Another significant threat actor, FIN11, has been involved in a number of high-profile infiltration efforts that leverages zero-day vulnerabilities. The group has targeted pharmaceutical companies and other healthcare institutions during the COVID-19 pandemic. Their activities primarily target corporations in various industries in North America and Europe, with the goal of stealing data and deploying ransomware using Clop.

The Clop gang’s exploitation of the MOVEit vulnerability has become a critical issue, causing concerns among several organizations about their own security procedures as well as their vulnerability to similar cyber assaults.

Also read: Ransomware Protection: How to Prevent Ransomware Attacks

Key Steps to Mitigate MOVEit Risk

In light of the Clop ransomware attacks and similar threats, the FBI and CISA published a joint advisory recommending the following mitigation measures for organizations:

  • Inventory and Asset Management: Conduct an asset and data inventory, differentiating between authorized and unauthorized equipment and software.
  • Credential Protection: Prevent credential compromise by putting domain admin accounts in groups for protected users, avoiding plaintext credentials in scripts, and providing time-based access.
  • Administrative Privileges and Software Control: Restrict administrative rights and access to just those that are absolutely necessary, and create a list of authorized software that only allows the execution of genuine programs.
  • Backup and Restoration: Keep offline backups of data and execute backup and restore on a regular basis. Encrypt backup data to ensure the data infrastructure’s immutability and coverage.
  • Endpoint Security: Install and update antivirus software on all hosts.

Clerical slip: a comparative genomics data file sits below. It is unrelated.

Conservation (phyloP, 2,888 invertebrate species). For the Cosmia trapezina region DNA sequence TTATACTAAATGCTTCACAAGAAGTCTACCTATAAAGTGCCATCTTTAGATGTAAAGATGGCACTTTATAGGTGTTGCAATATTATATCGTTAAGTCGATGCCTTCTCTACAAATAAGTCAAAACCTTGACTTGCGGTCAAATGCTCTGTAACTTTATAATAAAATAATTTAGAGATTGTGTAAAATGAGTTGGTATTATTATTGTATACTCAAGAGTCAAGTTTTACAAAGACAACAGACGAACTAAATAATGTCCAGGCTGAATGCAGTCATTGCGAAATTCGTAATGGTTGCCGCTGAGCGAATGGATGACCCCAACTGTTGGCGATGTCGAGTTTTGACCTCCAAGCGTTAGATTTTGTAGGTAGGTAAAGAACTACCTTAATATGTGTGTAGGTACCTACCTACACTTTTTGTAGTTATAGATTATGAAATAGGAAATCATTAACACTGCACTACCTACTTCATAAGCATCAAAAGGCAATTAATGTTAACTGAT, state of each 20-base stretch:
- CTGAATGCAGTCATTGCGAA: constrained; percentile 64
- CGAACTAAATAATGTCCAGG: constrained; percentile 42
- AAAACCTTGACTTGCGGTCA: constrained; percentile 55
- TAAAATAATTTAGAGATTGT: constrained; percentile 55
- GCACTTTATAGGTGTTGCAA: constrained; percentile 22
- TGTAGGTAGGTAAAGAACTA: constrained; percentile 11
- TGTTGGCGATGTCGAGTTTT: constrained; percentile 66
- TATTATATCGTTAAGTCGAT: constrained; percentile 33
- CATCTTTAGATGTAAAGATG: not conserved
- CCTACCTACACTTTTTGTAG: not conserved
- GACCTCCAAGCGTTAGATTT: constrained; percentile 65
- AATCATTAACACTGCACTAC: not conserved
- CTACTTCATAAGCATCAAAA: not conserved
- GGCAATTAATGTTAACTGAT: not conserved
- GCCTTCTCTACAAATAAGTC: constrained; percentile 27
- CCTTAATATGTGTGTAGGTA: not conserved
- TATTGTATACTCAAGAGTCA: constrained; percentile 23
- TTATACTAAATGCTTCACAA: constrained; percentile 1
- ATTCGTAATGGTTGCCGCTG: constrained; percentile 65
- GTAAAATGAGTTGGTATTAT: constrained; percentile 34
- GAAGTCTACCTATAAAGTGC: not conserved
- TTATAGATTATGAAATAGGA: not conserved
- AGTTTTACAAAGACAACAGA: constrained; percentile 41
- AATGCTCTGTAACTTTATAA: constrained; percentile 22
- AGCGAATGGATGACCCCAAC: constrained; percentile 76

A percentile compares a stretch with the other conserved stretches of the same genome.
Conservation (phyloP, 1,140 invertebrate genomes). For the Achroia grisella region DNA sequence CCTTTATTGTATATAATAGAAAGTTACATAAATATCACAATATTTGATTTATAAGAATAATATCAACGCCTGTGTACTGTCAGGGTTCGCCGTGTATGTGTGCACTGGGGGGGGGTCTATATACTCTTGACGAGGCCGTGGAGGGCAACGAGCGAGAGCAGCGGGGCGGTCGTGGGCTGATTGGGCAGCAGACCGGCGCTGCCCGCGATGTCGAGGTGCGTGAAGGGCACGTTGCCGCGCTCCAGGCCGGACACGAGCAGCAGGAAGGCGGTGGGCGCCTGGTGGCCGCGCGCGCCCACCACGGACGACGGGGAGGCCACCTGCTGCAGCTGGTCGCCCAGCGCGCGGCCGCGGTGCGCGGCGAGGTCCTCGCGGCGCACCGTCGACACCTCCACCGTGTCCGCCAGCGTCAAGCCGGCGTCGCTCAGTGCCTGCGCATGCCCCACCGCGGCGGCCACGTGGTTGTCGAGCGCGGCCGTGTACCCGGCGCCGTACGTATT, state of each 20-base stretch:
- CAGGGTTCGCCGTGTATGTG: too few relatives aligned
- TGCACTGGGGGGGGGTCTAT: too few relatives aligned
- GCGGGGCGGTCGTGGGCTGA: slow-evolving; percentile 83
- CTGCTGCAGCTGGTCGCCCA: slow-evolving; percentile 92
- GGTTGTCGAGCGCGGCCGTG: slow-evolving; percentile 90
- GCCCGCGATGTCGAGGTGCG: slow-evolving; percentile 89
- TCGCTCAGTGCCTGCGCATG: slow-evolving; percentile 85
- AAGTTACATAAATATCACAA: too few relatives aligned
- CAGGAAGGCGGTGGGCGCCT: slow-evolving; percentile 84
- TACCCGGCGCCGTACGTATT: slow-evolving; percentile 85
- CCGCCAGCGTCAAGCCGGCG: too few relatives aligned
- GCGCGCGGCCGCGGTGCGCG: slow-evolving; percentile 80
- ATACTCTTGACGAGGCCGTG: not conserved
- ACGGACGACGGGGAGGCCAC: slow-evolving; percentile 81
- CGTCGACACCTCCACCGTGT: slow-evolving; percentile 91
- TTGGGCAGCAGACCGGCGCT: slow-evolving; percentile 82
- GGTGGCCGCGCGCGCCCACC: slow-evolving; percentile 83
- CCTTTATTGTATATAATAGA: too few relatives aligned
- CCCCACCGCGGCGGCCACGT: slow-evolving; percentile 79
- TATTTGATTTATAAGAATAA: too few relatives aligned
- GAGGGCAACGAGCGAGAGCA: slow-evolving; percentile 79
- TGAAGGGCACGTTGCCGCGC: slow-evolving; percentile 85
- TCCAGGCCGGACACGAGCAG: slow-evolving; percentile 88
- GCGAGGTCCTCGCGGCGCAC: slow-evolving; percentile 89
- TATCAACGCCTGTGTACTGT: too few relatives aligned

• Network Security: Monitor network ports, protocols, and services by activating security settings on network infrastructure devices such as firewalls and routers. Segment networks to regulate traffic flows and prevent ransomware outbreaks. To identify suspicious activity and malware traversal, use network monitoring tools. Unused ports should be disabled, email banners should be considered, and hyperlinks in received emails should be disabled.
  • Password Policies: Enforce NIST password policy requirements, such as lengthier passwords and the use of password managers. Password suggestions should be disabled, and frequent password changes should be avoided.
  • PowerShell Security: Restrict PowerShell usage and update to the latest version.
  • Remote Access Security: Limit remote access from within the network to approved solutions (e.g., VPNs, VDIs). To detect instances of remote access software loaded in memory, use security software. Inbound and outbound connections to typical remote access software ports are blocked. Implement remote access program application controls and allowlisting. Limit your usage of RDP and adhere to recommended practices (for example, auditing, terminating unused ports, and MFA).
  • Software and Patch Management: Consistently update and patch software and apps to the most latest versions, while performing vulnerability assessments on a regular basis. Patch operating systems, software, and firmware on a regular basis.

These mitigations align with the Cross-Sector Cybersecurity Performance Goals (CPGs) established by CISA and NIST. The CPGs are based on current cybersecurity frameworks and recommendations, and they provide a set of minimum procedures and policies to defend against common and significant threats.

As cybercriminals continue to evolve their strategies, organizations must assess their security measures, minimize risks, and guarantee the efficiency of their defenses against growing ransomware and cyber attacks. Implementing a comprehensive and layered security approach will help strengthen organizations’ systems, secure critical data, and stop potentially disastrous ransomware assaults.

Read next: Network Protection: How to Secure a Network